Another is the Modular Artificial Reef Structure (MARS), developed in Melbourne. This system aids coral transplantation through the use of modular ceramic components, a material that mimics natural reef formation. Already the MARS system has been proven in deep-water environments in the Maldives.

OST said: “The variety of technologies being used, suggests that coral reefs coming to lesser-predictable shores isn’t a fargone idea. 3D printing is taking place in Melbourne, helping coral reefs to grow new colonies through printing techniques.

"Meanwhile, in Queensland, researchers have created RangerBots that can identify reef health by creating 3D maps. They can be used to and track changes to ecosystems, enabling scientists to react quicker than ever before.”The North Wales Live Whatsapp community for top stories and breaking news is live now - here’s how to sign up

Divers harvest corals from a nursery by South Stack lighthouse on Holy Island, Anglesey
Divers harvest corals from a nursery by South Stack lighthouse on Holy Island, Anglesey -Credit:OST
A diver inspects a coral nursery near Ynys Llanddwyn, Anglesey
A diver inspects a coral nursery near Ynys Llanddwyn, Anglesey -Credit:OST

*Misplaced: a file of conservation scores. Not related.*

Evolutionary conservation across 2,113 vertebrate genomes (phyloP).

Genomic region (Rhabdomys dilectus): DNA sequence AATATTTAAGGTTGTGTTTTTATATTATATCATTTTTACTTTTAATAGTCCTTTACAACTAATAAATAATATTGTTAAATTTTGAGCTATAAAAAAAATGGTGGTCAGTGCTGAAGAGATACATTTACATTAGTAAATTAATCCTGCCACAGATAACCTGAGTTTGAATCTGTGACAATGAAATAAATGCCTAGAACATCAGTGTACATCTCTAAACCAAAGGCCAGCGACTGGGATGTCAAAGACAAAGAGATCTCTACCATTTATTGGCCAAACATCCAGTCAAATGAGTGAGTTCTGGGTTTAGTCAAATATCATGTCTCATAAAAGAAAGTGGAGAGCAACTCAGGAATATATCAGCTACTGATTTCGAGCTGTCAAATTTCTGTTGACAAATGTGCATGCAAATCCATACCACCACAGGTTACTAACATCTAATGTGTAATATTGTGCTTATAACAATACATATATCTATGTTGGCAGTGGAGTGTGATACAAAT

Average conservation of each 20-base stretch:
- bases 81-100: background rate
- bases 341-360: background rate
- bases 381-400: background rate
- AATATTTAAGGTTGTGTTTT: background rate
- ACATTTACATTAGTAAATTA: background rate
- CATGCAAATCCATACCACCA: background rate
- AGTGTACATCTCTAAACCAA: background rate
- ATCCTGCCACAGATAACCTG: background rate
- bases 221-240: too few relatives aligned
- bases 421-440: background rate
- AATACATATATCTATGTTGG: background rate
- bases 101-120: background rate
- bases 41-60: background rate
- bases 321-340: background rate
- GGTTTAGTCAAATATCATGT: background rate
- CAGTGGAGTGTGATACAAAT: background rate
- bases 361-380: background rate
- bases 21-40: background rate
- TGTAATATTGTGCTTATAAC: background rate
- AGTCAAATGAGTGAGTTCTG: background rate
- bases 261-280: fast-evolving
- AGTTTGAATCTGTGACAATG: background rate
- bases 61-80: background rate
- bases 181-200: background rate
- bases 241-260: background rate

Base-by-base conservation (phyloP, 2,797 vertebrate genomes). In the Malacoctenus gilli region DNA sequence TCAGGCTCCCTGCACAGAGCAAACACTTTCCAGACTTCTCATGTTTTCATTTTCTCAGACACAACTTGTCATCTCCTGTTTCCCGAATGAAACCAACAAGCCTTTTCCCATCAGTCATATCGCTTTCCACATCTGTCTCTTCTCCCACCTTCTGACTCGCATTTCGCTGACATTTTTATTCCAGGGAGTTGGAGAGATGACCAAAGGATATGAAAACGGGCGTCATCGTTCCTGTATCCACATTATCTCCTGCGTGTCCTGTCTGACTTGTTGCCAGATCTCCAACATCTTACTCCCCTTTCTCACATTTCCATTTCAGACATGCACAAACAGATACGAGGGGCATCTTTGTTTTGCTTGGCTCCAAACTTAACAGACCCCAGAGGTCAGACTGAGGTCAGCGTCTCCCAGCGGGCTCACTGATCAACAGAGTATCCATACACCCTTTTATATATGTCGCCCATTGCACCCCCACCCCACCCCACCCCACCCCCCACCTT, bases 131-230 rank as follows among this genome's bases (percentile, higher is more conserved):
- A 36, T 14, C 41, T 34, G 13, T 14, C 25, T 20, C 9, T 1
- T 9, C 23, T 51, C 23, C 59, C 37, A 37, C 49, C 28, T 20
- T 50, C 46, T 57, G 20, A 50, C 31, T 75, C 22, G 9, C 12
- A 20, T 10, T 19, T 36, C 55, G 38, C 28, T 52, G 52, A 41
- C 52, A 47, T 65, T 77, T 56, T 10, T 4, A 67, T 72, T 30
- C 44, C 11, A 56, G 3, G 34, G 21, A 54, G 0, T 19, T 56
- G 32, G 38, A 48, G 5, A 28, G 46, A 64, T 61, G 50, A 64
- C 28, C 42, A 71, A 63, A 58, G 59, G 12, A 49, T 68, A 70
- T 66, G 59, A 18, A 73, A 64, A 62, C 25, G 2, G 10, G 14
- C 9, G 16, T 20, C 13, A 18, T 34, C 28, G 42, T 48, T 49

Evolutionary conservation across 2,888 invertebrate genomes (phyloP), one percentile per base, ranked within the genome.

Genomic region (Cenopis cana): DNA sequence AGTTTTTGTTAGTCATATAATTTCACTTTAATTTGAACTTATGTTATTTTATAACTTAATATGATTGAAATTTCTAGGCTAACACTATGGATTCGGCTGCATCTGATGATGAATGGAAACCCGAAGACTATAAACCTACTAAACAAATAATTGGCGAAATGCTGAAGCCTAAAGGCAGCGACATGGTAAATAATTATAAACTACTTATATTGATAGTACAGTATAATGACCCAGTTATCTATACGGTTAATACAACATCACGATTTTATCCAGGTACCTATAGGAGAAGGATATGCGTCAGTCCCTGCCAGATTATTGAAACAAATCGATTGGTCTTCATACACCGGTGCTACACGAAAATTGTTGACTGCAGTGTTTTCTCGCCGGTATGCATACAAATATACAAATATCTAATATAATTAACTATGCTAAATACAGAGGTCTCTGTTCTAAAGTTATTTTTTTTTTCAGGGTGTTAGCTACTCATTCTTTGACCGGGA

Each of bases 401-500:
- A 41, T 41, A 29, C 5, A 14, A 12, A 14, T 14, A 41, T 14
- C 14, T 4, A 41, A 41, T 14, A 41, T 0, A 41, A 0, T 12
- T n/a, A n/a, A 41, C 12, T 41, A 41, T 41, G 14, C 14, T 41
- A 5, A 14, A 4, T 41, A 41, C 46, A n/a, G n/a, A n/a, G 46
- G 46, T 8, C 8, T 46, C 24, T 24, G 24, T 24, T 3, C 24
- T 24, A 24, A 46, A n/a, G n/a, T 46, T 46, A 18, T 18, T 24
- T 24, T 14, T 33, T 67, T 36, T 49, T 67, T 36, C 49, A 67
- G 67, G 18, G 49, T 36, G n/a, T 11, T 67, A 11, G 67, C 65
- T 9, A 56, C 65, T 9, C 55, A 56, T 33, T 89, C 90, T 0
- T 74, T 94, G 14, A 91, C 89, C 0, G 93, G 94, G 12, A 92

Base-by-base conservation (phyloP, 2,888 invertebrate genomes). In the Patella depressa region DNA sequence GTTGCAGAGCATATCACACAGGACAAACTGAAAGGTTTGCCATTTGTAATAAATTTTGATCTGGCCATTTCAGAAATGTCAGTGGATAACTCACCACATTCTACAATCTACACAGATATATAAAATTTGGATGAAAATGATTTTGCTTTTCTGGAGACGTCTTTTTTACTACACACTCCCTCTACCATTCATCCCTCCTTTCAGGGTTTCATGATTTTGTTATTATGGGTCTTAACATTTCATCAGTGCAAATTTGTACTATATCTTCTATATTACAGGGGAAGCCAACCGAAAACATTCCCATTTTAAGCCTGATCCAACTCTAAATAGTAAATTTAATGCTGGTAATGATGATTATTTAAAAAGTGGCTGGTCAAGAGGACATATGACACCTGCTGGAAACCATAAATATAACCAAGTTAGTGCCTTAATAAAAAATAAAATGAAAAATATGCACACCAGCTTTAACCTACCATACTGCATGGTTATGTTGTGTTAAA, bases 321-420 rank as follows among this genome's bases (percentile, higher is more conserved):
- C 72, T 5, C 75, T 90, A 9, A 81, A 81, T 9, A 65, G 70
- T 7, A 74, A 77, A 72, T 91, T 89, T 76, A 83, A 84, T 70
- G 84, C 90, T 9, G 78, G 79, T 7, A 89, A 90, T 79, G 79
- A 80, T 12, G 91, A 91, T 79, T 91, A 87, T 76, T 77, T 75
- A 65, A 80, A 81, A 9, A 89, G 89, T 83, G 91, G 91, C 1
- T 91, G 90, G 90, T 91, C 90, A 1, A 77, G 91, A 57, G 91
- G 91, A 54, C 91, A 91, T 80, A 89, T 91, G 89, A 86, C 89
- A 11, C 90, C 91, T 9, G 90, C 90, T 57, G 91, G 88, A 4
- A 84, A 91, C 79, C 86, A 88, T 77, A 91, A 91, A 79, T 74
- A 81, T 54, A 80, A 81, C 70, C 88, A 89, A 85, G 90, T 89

Corals create shallow trenches on the Gwynedd coastline
Corals create shallow trenches on the Gwynedd coastline -Credit:OST

Coral production is taking place in Britain already, albeit in laboratories. Derby University may be 75 miles from the sea but it’s pioneered techniques that enable corals to reproduce in aquariums.

Moreover, the UK has its own coral reefs. Found in deep waters off western Scotland, these cold-water reefs are just as fragile and colourful as their tropical counterparts. They comprise Lophelia pertusa, the only reef-forming coral in British waters, and extend to around 100 sq km.

Some colonies are relatively young – less than five-years-old – suggesting they are still growing. However the bulk of Scotland’s reefs are ancient. The Wildlife Trusts said online: “Lophelia reefs grow very slowly - only between 4mm-25mm per year. As such, the biggest reefs are likely to be thousands of years old with some recorded as growing in iceberg plough marks made during the last ice age.”